Baseball is back and so is betting on MLB first inning
MLB betting used to be a bit of a wasteland for sportsbooks, as many players shied away from betting the games and those who did were often sharper players, who beat the sportsbooks on a regular basis. Betting at one time came with standard -110 juice, knows as the dimeline or the difference of 10 cents between the moneyline favorite and the dog. But when bookmakers continually got beat, they came out with the graduated line of -115 and now many of the top online sportsbooks have gone to a straight twenty cent line. Bets can be placed on the listed pitchers, where the listed pitcher must start the game, or action, where the bet stands regardless of any pitching change.
Fast forward to the 2020s and sportsbooks around the globe have gotten a bit smarter, offering tons of props for every game. Bets range from standard fare like team total runs or alternate game totals to wagering on player hits, RBIs, total bases and even strikeouts. A hugely popular bet was introduced about a decade ago, where players could reduce the three-plus hour wait to win or lose a bet and instead bet on the outcome of the first 5 innings of a MLB game. In today's pro baseball, starting pitchers are usually taken out early, leaving bettors to rely on a team's often shaky bullpen. But, with the first 5-inning or first-half wager, the bullpen does not come into play. Many of the sharper bettors have begun to prefer the first five inning wager, in light of todays pitch-count, analytic driven game.
Bet the first inning
Now there is a new term being thrown around for baseball betting - NRFI. That stands for No Run First Inning. Looking at both offshore sportsbooks and U.S. based sports betting operations, the first inning bet is now everywhere. Sports betting giant BetOnline offers their version of NRFI with a bet for "Will there be a score in 1st inning". Storied betting operation, BookMaker, offers the NRFI bet in the first inning and whether each team will/will not score and total runs for the first inning. But, U.S. books are taking the first inning to a new level.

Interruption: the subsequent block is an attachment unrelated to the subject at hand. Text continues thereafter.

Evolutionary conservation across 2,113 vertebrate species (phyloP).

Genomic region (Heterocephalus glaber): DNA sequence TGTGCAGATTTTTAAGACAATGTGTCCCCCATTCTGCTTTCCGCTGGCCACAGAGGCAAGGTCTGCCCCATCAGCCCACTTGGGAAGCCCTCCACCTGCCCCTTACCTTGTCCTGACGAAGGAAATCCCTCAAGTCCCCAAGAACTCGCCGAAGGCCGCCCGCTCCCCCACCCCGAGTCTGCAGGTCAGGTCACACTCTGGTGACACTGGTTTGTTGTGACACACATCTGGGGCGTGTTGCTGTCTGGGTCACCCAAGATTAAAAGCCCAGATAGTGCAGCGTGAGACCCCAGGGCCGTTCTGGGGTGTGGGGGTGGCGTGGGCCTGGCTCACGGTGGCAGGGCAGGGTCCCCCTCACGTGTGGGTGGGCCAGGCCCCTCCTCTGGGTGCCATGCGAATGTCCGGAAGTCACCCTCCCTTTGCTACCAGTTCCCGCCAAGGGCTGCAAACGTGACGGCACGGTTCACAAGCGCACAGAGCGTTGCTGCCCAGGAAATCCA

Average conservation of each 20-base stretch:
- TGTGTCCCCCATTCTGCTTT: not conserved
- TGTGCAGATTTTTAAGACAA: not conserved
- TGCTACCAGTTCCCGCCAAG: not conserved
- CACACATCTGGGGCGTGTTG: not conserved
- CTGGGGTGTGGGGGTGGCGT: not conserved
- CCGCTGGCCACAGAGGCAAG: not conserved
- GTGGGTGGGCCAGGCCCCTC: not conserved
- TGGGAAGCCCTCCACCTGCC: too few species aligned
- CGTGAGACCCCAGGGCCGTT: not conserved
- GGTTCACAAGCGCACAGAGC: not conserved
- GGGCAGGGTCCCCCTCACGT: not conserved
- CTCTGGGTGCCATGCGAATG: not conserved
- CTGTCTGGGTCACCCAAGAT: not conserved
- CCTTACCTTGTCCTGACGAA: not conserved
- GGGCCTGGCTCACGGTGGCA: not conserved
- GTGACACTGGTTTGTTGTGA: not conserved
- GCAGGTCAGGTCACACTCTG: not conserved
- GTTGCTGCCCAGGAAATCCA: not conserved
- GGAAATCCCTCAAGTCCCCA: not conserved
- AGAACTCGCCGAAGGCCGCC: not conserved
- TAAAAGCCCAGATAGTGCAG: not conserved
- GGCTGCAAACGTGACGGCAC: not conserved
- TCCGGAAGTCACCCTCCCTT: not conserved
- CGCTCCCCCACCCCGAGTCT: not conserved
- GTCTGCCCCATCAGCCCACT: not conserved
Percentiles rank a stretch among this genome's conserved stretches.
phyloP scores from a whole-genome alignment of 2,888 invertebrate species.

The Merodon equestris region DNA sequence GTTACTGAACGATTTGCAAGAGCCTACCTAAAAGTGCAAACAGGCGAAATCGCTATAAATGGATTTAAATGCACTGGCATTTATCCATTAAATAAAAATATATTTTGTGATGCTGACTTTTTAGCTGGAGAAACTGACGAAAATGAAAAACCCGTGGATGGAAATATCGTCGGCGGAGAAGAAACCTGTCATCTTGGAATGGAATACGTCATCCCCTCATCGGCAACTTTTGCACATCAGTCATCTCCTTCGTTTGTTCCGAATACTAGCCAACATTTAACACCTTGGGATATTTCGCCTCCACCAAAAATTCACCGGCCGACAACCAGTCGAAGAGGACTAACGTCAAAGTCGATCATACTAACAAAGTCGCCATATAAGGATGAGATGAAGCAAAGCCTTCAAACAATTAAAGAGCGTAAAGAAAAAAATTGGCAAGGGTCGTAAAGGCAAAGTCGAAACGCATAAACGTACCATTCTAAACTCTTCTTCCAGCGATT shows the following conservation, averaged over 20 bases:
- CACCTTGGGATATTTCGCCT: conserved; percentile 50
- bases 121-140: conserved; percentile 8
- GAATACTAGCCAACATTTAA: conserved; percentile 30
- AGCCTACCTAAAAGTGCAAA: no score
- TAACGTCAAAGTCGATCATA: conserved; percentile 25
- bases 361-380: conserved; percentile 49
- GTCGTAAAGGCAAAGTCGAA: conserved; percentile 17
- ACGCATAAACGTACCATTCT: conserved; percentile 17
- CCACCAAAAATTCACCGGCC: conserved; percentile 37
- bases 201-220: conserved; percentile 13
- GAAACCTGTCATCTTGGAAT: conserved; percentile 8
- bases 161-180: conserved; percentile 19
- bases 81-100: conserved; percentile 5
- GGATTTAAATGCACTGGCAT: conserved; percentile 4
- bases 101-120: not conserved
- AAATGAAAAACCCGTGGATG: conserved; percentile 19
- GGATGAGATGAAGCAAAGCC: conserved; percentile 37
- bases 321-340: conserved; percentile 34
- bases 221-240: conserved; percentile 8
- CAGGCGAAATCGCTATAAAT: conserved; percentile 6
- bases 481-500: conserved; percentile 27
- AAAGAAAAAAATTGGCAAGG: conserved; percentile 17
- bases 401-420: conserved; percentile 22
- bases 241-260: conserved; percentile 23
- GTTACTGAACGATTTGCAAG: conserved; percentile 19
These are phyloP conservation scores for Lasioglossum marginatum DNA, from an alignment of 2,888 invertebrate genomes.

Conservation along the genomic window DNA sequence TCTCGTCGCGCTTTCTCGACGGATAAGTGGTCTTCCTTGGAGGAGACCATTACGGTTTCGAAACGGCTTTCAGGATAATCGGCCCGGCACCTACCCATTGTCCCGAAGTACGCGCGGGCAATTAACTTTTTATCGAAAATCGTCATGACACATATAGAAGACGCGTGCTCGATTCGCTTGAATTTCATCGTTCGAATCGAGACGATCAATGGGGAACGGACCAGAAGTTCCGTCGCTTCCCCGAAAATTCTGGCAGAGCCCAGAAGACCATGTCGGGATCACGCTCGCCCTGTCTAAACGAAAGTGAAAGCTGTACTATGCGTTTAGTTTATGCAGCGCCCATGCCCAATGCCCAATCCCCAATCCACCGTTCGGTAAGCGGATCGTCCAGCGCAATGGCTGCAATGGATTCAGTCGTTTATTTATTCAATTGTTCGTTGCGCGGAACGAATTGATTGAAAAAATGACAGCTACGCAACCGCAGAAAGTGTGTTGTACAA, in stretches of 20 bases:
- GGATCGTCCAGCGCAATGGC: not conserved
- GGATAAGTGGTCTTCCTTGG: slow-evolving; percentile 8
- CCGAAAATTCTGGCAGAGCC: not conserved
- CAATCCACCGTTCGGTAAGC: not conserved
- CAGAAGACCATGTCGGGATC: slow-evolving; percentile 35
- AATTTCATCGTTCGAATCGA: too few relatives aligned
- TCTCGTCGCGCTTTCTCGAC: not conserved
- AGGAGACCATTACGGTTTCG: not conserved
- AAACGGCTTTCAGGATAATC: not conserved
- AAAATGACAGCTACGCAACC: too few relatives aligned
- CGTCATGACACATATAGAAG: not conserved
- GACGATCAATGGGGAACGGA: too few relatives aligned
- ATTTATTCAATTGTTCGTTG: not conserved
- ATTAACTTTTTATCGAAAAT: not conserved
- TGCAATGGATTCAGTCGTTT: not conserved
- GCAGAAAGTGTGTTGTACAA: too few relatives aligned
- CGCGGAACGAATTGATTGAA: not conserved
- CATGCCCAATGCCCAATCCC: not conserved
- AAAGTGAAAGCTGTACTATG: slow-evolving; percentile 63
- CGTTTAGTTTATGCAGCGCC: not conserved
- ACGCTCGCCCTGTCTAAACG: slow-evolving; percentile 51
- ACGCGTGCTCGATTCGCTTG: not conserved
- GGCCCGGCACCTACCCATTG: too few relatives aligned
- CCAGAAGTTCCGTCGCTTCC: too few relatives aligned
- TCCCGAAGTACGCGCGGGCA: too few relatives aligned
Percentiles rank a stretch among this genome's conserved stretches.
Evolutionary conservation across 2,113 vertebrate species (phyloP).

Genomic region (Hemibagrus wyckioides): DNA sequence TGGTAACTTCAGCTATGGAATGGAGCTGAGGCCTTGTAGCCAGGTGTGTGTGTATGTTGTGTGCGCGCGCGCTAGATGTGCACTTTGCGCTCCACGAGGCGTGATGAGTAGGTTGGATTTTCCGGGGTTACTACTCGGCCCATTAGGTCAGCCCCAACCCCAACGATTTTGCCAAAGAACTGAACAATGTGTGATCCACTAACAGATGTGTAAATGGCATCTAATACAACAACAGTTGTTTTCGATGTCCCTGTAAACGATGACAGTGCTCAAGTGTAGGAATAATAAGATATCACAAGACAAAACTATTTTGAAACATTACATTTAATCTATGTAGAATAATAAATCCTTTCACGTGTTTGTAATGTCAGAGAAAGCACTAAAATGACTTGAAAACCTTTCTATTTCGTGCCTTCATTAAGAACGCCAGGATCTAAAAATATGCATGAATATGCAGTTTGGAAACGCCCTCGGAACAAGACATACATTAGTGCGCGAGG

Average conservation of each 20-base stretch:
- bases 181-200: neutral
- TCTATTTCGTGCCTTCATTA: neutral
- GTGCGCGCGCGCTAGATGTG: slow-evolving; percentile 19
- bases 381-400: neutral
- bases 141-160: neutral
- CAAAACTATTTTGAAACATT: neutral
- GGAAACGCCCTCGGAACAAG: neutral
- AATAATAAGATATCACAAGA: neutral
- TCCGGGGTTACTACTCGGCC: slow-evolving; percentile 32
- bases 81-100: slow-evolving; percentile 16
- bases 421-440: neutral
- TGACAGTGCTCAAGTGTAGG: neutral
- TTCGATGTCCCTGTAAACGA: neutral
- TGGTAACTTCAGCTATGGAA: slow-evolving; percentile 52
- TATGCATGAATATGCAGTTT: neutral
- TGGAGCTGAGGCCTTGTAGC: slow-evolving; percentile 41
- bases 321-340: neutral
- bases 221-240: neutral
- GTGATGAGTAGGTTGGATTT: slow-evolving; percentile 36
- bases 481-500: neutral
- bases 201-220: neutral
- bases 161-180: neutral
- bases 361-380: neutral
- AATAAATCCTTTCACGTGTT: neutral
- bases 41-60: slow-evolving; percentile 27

FanDuel offers the NRFI adding in the total runs, but also offers the correct score, and which team will be in the lead after one inning of play. The also have an over/under for inning number one and add in a total for each subsequent inning. DraftKings even has a tab on their betting menu for 1st Inning and add in the equivalent of a roulette-like Even or Odds bet for the 1st inning. PointsBet offers a whopping 100+ bets for just about every MLB game. And PointsBet doesn't stop at the 1st inning, there's also wagering on the first 3, 5 and 7 innings of play.
So many games, so many bets
I noted at the top of this story how MLB baseball was often the one sport that sportsbooks would sweat every year. Sharp bettors, handicappers and bookmakers have all told us that baseball is the 'easiest' of the four major sports for players to cash in on. But, come July, there's really not much on the wagering board, so sportsbooks have to offer it, win lose or draw.
Now, with the advent of hundreds of bets available for every MLB game, you have to wonder why? Why so many now and why did it take so long to get to this type of prop betting frenzy?
It's simple, most of the bets being offered are like every other prop whether football, March madness or golf, the house builds in man-made odds that favor the sportsbook. With careful, methodical, time-consuming research bettors may be able to find a gem amongst a sea of terrible bets, but props are always made to favor the bookie. Otherwise, why would sportsbooks expand wagering on the one major sport that is usually a loser for the bookmaker?
Instead sportsbook are hoping to lure in the always anxious bettor looking for a quick fix or perhaps, if that first inning bet loses, a gambler who chases and keep losing throughout nine innings. The real eye-opener was seeing just how many first inning related bets were being offered by the corporate-based sportsbooks in the U.S. With huge tax rates, enormous advertising budgets and shareholders, U.S. books need to ensure profits in every sport and every month. Enter first inning wagering and the new NRFI bets.
Though some research can be done on scoring the first inning, these bets are glorified coin flips. We urge extreme caution and instead urge players who want to bet on MLB baseball to look at the first five or first half wagers if full game betting is not something that players find appealing.
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